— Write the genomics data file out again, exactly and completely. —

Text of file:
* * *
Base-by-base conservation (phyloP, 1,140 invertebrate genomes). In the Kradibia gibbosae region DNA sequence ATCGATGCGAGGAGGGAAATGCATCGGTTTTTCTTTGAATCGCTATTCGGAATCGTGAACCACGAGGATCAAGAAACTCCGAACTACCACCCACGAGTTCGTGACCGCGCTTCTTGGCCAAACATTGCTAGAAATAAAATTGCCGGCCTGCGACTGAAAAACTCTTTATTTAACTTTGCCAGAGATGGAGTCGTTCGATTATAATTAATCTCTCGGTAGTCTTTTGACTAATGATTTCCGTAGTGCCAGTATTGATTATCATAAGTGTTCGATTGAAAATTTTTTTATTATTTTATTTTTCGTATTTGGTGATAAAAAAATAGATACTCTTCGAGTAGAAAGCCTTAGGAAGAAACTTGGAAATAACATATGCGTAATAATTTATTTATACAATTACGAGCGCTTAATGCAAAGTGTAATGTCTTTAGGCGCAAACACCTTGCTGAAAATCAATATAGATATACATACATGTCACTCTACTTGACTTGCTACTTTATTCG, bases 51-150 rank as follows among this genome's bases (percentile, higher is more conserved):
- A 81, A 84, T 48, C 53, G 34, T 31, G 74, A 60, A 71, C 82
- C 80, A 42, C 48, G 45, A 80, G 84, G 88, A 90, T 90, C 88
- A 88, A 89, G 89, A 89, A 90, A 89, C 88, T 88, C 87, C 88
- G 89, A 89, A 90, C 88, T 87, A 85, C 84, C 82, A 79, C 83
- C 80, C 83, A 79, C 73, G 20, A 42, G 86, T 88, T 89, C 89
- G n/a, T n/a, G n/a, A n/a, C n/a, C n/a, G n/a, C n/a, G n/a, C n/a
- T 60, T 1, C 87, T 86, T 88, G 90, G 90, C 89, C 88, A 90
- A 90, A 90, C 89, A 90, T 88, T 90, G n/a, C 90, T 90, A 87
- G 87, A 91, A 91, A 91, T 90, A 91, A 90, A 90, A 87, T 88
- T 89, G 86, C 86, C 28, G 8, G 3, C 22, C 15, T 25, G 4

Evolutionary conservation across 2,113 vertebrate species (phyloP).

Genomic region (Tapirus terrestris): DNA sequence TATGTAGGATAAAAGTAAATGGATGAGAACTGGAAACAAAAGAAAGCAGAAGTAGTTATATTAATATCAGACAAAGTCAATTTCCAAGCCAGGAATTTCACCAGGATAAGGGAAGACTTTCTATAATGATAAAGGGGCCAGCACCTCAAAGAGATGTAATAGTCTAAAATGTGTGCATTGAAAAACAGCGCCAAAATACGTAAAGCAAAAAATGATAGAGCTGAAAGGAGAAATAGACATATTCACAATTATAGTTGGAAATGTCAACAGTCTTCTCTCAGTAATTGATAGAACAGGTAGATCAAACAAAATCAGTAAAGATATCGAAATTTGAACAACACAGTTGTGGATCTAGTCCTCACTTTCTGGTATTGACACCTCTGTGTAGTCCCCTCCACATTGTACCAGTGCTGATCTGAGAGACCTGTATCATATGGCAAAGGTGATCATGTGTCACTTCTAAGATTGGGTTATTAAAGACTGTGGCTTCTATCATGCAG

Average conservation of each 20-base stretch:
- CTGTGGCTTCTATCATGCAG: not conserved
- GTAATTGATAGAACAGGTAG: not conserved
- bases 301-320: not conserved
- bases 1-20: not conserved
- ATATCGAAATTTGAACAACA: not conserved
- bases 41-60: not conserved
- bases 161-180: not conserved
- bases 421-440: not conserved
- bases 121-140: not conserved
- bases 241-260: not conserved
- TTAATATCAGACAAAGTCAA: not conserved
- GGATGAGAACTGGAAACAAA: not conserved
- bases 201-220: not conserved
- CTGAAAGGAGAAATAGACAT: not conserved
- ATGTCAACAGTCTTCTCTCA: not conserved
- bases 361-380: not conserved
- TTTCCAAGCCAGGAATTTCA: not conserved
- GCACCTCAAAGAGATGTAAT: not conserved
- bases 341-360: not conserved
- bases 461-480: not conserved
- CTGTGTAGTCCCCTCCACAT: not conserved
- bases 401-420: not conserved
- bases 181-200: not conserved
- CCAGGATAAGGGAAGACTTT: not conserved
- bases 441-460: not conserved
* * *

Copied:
Base-by-base conservation (phyloP, 1,140 invertebrate genomes). In the Kradibia gibbosae region DNA sequence ATCGATGCGAGGAGGGAAATGCATCGGTTTTTCTTTGAATCGCTATTCGGAATCGTGAACCACGAGGATCAAGAAACTCCGAACTACCACCCACGAGTTCGTGACCGCGCTTCTTGGCCAAACATTGCTAGAAATAAAATTGCCGGCCTGCGACTGAAAAACTCTTTATTTAACTTTGCCAGAGATGGAGTCGTTCGATTATAATTAATCTCTCGGTAGTCTTTTGACTAATGATTTCCGTAGTGCCAGTATTGATTATCATAAGTGTTCGATTGAAAATTTTTTTATTATTTTATTTTTCGTATTTGGTGATAAAAAAATAGATACTCTTCGAGTAGAAAGCCTTAGGAAGAAACTTGGAAATAACATATGCGTAATAATTTATTTATACAATTACGAGCGCTTAATGCAAAGTGTAATGTCTTTAGGCGCAAACACCTTGCTGAAAATCAATATAGATATACATACATGTCACTCTACTTGACTTGCTACTTTATTCG, bases 51-150 rank as follows among this genome's bases (percentile, higher is more conserved):
- A 81, A 84, T 48, C 53, G 34, T 31, G 74, A 60, A 71, C 82
- C 80, A 42, C 48, G 45, A 80, G 84, G 88, A 90, T 90, C 88
- A 88, A 89, G 89, A 89, A 90, A 89, C 88, T 88, C 87, C 88
- G 89, A 89, A 90, C 88, T 87, A 85, C 84, C 82, A 79, C 83
- C 80, C 83, A 79, C 73, G 20, A 42, G 86, T 88, T 89, C 89
- G n/a, T n/a, G n/a, A n/a, C n/a, C n/a, G n/a, C n/a, G n/a, C n/a
- T 60, T 1, C 87, T 86, T 88, G 90, G 90, C 89, C 88, A 90
- A 90, A 90, C 89, A 90, T 88, T 90, G n/a, C 90, T 90, A 87
- G 87, A 91, A 91, A 91, T 90, A 91, A 90, A 90, A 87, T 88
- T 89, G 86, C 86, C 28, G 8, G 3, C 22, C 15, T 25, G 4

Evolutionary conservation across 2,113 vertebrate species (phyloP).

Genomic region (Tapirus terrestris): DNA sequence TATGTAGGATAAAAGTAAATGGATGAGAACTGGAAACAAAAGAAAGCAGAAGTAGTTATATTAATATCAGACAAAGTCAATTTCCAAGCCAGGAATTTCACCAGGATAAGGGAAGACTTTCTATAATGATAAAGGGGCCAGCACCTCAAAGAGATGTAATAGTCTAAAATGTGTGCATTGAAAAACAGCGCCAAAATACGTAAAGCAAAAAATGATAGAGCTGAAAGGAGAAATAGACATATTCACAATTATAGTTGGAAATGTCAACAGTCTTCTCTCAGTAATTGATAGAACAGGTAGATCAAACAAAATCAGTAAAGATATCGAAATTTGAACAACACAGTTGTGGATCTAGTCCTCACTTTCTGGTATTGACACCTCTGTGTAGTCCCCTCCACATTGTACCAGTGCTGATCTGAGAGACCTGTATCATATGGCAAAGGTGATCATGTGTCACTTCTAAGATTGGGTTATTAAAGACTGTGGCTTCTATCATGCAG

Average conservation of each 20-base stretch:
- CTGTGGCTTCTATCATGCAG: not conserved
- GTAATTGATAGAACAGGTAG: not conserved
- bases 301-320: not conserved
- bases 1-20: not conserved
- ATATCGAAATTTGAACAACA: not conserved
- bases 41-60: not conserved
- bases 161-180: not conserved
- bases 421-440: not conserved
- bases 121-140: not conserved
- bases 241-260: not conserved
- TTAATATCAGACAAAGTCAA: not conserved
- GGATGAGAACTGGAAACAAA: not conserved
- bases 201-220: not conserved
- CTGAAAGGAGAAATAGACAT: not conserved
- ATGTCAACAGTCTTCTCTCA: not conserved
- bases 361-380: not conserved
- TTTCCAAGCCAGGAATTTCA: not conserved
- GCACCTCAAAGAGATGTAAT: not conserved
- bases 341-360: not conserved
- bases 461-480: not conserved
- CTGTGTAGTCCCCTCCACAT: not conserved
- bases 401-420: not conserved
- bases 181-200: not conserved
- CCAGGATAAGGGAAGACTTT: not conserved
- bases 441-460: not conserved